The West has targeted Iran with a series of international sanctions because of its refusal to halt its uranium enrichment program. In the latest phase of sanctions this summer, the European Union stopped importing Iranian oil (the country's main source of revenue). It is difficult to gauge how much of the economic malaise can be attributed to the sanctions, and how much to government mismanagement, which is rampant. The rial dropped by 17 percent earlier this month after the government mysteriously stopped the flow of foreign currency to importers -- even though the government still has over $100 billion in its reserves.
To Ebadi, it seems as though the Iranian authorities are intentionally trying to provoke a war by making inflammatory remarks. Last month, President Ahmadinejad, who has earned a reputation for his harsh anti-Israeli statements, called for the creation of a new Middle East freed from any trace of Americans or Zionists. (He previously caused an outrage by saying that "Israel must be wiped off the map," a line first used by Ayatollah Khomeini in the early 1980s.) Earlier this year Supreme Leader Ayatollah Khamenei described Israel as a regional "cancerous tumor" that "should be cut off, while Ahmadinejad went on to call the existence of Israel an "insult against humanity. "The remarks seemed even more provocative ahead of a trip to Iran by United Nation Secretary General Ban Ki-Moon.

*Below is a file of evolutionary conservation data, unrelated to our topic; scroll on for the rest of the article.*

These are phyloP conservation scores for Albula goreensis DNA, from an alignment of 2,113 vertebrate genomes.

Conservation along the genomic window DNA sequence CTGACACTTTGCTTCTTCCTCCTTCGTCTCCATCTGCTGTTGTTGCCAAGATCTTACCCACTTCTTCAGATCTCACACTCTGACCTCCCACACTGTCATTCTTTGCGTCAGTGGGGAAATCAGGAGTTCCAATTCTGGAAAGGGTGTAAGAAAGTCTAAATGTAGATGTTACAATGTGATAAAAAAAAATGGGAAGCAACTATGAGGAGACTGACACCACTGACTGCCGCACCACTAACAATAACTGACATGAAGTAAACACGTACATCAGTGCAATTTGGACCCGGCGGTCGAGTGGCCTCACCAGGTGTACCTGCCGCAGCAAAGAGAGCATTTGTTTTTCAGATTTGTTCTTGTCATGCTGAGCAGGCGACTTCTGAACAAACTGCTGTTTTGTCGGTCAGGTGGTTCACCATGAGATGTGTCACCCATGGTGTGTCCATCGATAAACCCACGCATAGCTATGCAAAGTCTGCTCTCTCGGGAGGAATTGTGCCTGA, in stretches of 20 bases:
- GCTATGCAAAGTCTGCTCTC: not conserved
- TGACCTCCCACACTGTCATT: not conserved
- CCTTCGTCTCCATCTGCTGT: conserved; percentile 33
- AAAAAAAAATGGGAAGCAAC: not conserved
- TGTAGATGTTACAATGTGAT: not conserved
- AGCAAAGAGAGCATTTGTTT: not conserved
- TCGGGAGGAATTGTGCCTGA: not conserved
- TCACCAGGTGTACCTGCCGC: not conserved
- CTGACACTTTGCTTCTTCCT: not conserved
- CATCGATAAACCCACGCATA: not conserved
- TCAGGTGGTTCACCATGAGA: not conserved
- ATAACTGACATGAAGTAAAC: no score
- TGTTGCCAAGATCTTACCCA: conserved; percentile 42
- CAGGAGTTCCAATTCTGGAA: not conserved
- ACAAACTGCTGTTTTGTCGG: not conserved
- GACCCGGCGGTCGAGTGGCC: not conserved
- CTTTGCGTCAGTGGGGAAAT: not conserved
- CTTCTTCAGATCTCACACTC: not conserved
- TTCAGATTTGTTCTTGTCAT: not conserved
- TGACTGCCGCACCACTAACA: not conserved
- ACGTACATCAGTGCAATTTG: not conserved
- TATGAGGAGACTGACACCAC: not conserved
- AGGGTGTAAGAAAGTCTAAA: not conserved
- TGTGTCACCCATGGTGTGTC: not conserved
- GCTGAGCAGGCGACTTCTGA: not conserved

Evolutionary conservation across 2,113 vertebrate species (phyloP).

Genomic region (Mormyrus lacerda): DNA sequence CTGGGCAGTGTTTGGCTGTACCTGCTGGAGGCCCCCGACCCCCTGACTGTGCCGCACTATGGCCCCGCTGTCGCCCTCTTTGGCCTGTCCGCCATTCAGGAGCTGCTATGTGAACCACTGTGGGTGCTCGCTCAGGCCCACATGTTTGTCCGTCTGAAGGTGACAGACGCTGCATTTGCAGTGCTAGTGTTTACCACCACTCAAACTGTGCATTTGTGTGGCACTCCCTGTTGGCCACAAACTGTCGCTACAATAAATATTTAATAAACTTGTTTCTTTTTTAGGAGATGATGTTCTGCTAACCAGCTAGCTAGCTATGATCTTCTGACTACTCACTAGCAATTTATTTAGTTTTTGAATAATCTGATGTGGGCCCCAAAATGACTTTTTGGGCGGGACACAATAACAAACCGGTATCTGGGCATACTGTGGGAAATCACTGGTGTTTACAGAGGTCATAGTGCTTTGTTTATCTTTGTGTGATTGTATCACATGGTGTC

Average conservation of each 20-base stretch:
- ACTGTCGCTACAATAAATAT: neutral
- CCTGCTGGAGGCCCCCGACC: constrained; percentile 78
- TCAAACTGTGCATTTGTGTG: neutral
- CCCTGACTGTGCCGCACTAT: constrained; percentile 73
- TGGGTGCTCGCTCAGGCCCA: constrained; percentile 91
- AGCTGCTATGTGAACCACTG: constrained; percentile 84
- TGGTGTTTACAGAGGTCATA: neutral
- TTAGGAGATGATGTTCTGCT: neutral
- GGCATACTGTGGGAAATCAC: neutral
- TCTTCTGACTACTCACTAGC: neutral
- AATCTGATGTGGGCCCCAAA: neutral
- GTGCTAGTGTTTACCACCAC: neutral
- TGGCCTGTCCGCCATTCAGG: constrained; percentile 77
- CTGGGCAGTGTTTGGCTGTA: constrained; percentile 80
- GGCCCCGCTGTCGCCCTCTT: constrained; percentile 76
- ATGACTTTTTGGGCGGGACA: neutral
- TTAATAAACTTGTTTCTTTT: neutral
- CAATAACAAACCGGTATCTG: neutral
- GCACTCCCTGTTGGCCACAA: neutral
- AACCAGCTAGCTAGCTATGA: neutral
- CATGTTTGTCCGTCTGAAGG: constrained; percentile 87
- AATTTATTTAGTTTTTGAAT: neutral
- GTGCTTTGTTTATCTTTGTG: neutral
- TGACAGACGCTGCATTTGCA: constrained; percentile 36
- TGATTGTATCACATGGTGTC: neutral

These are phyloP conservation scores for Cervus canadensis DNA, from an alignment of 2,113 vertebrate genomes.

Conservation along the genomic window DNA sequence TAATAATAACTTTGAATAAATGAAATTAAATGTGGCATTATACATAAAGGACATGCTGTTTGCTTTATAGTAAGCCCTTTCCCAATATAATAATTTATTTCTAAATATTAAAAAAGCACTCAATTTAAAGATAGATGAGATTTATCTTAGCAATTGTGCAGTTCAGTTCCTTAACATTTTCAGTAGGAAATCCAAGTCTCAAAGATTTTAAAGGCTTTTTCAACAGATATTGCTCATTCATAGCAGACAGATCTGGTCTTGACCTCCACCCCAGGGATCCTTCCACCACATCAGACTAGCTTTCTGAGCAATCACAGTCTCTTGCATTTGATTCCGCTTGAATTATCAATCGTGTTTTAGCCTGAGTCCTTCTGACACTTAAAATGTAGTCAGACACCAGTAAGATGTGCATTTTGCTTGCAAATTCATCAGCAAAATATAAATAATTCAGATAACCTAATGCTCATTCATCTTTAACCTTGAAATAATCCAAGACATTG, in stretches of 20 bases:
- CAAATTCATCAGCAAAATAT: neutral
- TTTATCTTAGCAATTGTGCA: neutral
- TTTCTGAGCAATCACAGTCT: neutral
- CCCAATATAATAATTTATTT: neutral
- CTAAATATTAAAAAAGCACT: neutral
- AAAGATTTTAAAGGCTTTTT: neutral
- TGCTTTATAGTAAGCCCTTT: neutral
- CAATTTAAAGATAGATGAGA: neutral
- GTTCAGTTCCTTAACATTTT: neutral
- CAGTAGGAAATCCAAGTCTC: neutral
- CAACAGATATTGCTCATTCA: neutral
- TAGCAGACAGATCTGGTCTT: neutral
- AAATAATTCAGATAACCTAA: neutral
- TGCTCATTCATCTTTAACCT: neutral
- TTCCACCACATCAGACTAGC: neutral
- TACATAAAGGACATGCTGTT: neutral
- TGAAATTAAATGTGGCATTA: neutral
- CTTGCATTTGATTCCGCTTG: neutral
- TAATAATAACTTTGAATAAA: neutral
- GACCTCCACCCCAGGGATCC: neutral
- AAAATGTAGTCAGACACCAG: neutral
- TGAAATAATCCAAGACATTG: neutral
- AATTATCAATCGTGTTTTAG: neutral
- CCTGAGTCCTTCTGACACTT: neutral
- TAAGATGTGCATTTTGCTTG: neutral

"It appears that they want to say that ‘we are not afraid of a war, and in fact we welcome it,'" said Ebadi. "Iranian society is moving along a democratic and secular path -- and a war can reverse it. I have no doubt that the people will eventually prevail, but a military crisis will upend the calculus."
Iran is gearing up for a presidential election next June, the first since the 2009 vote that sparked mass protests against alleged electoral fraud. President Ahmadinejad will not be allowed to run after serving two consecutive terms. In addition, his relations with Ayatollah Khamenei have grown sour after he sacked the foreign and intelligence ministers -- two key figures handpicked by Khamenei.
That means that the only competitors for the post will come from the hard-line camp loyal to Ayatollah Khamenei, while opposition leaders and reformist politicians remain behind bars. Ahmadinejad hinted in a televised address last month that he may remain in the race, raising speculations that perhaps one of his close allies will try to run. But it is not clear how Ayatollah Khamenei would react to an overt challenge of this kind.
Genuine political change is not likely to come from these tightly controlled elections, according to Ebadi. "We don't have free elections where people can vote for any candidate," she says, noting that the Guardian Council, a clerical watchdog body, is responsible for screening the candidates and barring anyone who might pose a threat. "We had a democratically elected president and parliament at one point, but their hands were tied." This refers to the eight years when Ayatollah Khatami, the reformist president who had promised to grant more political and social liberties, held the presidency and his allies dominated parliament. Khamenei, who chooses the head of the judiciary, worked hand-in-hand with the Guardian Council to block their efforts. Many of those parliamentarians have landed in prison or in exile.